Ubiquity and Specificity of Reinforcement Signals throughout the Human Brain

Timothy J. Vickery, Marvin M. Chun, Daeyeol Lee

Research output: Contribution to journalArticlepeer-review


Reinforcements and punishments facilitate adaptive behavior in diverse domains ranging from perception to social interactions. A conventional approach to understanding the corresponding neural substrates focuses on the basal ganglia and its dopaminergic projections. Here, we show that reinforcement and punishment signals are surprisingly ubiquitous in the gray matter of nearly every subdivision of the human brain. Humans played either matching-pennies or rock-paper-scissors games against computerized opponents while being scanned using fMRI. Multivoxel pattern analysis was used to decode previous choices and their outcomes, and to predict upcoming choices. Whereas choices were decodable from a confined set of brain structures, their outcomes were decodable from nearly all cortical and subcortical structures. In addition, signals related to both reinforcements and punishments were recovered reliably in many areas and displayed patterns not consistent with salience-based explanations. Thus, reinforcement and punishment might play global modulatory roles in the entire brain.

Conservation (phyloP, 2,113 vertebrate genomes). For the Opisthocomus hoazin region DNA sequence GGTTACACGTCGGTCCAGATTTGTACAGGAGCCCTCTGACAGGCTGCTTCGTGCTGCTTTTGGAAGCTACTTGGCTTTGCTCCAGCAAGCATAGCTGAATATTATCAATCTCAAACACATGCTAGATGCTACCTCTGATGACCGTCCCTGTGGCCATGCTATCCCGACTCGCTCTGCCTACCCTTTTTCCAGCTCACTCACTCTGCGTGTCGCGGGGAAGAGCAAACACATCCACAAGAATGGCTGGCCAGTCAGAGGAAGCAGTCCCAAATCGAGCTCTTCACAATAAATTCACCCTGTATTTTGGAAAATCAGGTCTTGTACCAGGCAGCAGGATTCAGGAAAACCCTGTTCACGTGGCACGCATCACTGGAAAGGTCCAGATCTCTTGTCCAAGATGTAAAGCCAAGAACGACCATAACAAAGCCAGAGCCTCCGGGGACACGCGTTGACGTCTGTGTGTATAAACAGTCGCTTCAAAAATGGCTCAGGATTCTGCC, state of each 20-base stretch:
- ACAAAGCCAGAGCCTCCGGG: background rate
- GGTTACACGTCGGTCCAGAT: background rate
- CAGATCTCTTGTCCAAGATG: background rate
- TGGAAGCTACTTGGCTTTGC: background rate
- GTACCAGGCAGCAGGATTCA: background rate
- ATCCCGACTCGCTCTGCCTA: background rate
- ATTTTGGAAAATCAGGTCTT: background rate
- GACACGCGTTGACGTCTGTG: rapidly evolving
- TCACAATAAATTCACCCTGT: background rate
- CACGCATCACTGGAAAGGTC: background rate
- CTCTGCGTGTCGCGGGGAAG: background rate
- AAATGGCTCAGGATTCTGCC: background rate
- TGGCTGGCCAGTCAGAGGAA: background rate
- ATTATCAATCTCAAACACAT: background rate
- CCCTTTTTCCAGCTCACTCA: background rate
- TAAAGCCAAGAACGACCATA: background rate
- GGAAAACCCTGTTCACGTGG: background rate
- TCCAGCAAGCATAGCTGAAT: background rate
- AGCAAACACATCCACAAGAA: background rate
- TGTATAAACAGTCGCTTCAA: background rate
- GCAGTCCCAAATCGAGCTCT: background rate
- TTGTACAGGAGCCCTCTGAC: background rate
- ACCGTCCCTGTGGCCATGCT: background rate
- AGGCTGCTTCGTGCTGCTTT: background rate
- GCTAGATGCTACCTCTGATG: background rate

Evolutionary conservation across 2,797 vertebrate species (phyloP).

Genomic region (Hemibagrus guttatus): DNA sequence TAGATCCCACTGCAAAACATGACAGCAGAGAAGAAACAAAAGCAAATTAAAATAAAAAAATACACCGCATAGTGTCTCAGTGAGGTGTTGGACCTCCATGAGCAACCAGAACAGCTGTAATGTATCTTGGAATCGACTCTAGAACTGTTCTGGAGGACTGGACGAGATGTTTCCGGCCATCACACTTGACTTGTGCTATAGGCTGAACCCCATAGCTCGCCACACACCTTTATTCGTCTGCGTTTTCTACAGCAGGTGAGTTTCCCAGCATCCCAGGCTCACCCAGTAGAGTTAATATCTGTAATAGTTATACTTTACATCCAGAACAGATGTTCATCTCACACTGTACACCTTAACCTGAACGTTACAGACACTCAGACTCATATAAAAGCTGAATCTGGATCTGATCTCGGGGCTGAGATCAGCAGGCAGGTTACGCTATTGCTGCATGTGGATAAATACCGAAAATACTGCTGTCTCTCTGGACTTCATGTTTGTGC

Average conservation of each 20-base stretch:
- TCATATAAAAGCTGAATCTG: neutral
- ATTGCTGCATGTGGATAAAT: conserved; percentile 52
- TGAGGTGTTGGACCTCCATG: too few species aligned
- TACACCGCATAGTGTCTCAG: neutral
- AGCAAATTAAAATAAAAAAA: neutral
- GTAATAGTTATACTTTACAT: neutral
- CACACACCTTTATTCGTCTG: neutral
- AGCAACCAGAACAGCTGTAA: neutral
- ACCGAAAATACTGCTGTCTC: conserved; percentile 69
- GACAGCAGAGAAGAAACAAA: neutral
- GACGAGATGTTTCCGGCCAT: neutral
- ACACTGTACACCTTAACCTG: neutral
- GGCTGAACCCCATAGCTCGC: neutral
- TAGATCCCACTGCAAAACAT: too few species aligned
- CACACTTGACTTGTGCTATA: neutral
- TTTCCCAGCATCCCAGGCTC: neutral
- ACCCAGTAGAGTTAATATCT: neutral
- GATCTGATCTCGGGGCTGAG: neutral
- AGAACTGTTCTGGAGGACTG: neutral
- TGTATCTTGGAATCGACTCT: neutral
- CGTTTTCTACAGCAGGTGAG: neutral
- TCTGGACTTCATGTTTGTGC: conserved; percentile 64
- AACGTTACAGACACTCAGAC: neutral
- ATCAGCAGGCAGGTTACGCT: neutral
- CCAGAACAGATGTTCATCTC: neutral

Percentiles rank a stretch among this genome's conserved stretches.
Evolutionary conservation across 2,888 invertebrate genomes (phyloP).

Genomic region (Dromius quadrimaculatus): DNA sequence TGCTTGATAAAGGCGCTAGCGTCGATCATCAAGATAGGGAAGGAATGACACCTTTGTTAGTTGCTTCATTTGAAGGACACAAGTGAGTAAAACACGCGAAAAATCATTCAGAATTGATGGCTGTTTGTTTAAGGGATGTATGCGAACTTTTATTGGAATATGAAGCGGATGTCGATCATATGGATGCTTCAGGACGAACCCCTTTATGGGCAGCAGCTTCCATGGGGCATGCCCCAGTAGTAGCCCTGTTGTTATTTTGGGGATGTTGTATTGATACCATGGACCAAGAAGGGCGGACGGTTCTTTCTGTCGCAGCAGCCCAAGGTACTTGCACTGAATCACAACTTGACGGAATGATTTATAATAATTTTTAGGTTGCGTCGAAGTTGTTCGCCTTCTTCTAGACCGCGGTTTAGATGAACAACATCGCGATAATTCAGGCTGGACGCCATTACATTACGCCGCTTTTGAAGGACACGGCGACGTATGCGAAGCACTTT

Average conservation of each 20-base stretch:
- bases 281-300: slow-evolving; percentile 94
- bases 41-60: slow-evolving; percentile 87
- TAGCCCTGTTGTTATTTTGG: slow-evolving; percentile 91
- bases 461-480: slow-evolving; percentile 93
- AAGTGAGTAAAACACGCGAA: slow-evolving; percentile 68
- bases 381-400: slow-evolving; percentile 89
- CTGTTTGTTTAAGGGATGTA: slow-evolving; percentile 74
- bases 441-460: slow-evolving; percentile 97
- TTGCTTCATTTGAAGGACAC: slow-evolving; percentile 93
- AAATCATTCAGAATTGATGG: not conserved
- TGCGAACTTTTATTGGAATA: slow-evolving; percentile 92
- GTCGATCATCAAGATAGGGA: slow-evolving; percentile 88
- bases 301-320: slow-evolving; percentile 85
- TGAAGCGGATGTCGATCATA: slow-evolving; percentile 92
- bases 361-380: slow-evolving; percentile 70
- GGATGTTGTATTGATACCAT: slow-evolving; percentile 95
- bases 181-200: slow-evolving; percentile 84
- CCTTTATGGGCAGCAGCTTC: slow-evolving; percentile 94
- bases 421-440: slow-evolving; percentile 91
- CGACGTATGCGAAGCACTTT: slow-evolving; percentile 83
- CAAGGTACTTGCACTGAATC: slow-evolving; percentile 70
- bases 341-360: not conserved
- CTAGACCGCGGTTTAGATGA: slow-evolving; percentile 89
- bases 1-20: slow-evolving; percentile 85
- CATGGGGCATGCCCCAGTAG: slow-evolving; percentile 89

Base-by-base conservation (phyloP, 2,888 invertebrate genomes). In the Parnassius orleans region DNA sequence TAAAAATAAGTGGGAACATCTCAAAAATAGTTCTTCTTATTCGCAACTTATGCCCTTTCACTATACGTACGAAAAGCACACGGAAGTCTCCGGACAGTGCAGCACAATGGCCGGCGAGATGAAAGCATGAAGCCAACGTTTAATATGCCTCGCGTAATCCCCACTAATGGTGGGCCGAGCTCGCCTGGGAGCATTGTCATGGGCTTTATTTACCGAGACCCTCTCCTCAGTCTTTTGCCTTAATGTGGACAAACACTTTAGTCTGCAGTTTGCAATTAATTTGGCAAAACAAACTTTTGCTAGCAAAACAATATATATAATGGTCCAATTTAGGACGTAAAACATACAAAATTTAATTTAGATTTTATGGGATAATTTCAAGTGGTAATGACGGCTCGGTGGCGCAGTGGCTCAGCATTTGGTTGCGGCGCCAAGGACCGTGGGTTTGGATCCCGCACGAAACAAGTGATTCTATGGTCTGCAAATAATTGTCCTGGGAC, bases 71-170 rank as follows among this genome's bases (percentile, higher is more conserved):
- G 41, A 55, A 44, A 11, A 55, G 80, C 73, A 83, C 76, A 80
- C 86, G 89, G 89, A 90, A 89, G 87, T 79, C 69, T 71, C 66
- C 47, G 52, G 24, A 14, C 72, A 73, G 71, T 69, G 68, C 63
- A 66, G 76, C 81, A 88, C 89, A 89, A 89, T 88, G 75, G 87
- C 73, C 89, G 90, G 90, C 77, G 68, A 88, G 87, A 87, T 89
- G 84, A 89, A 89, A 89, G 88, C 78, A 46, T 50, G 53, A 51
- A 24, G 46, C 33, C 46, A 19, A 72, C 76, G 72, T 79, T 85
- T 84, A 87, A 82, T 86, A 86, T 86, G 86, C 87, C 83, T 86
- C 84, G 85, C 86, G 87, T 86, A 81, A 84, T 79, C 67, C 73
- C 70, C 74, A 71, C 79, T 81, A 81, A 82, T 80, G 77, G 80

Original languageEnglish (US)
Pages (from-to)166-177
Number of pages12
Issue number1
StatePublished - Oct 6 2011
Externally publishedYes

ASJC Scopus subject areas

  • General Neuroscience

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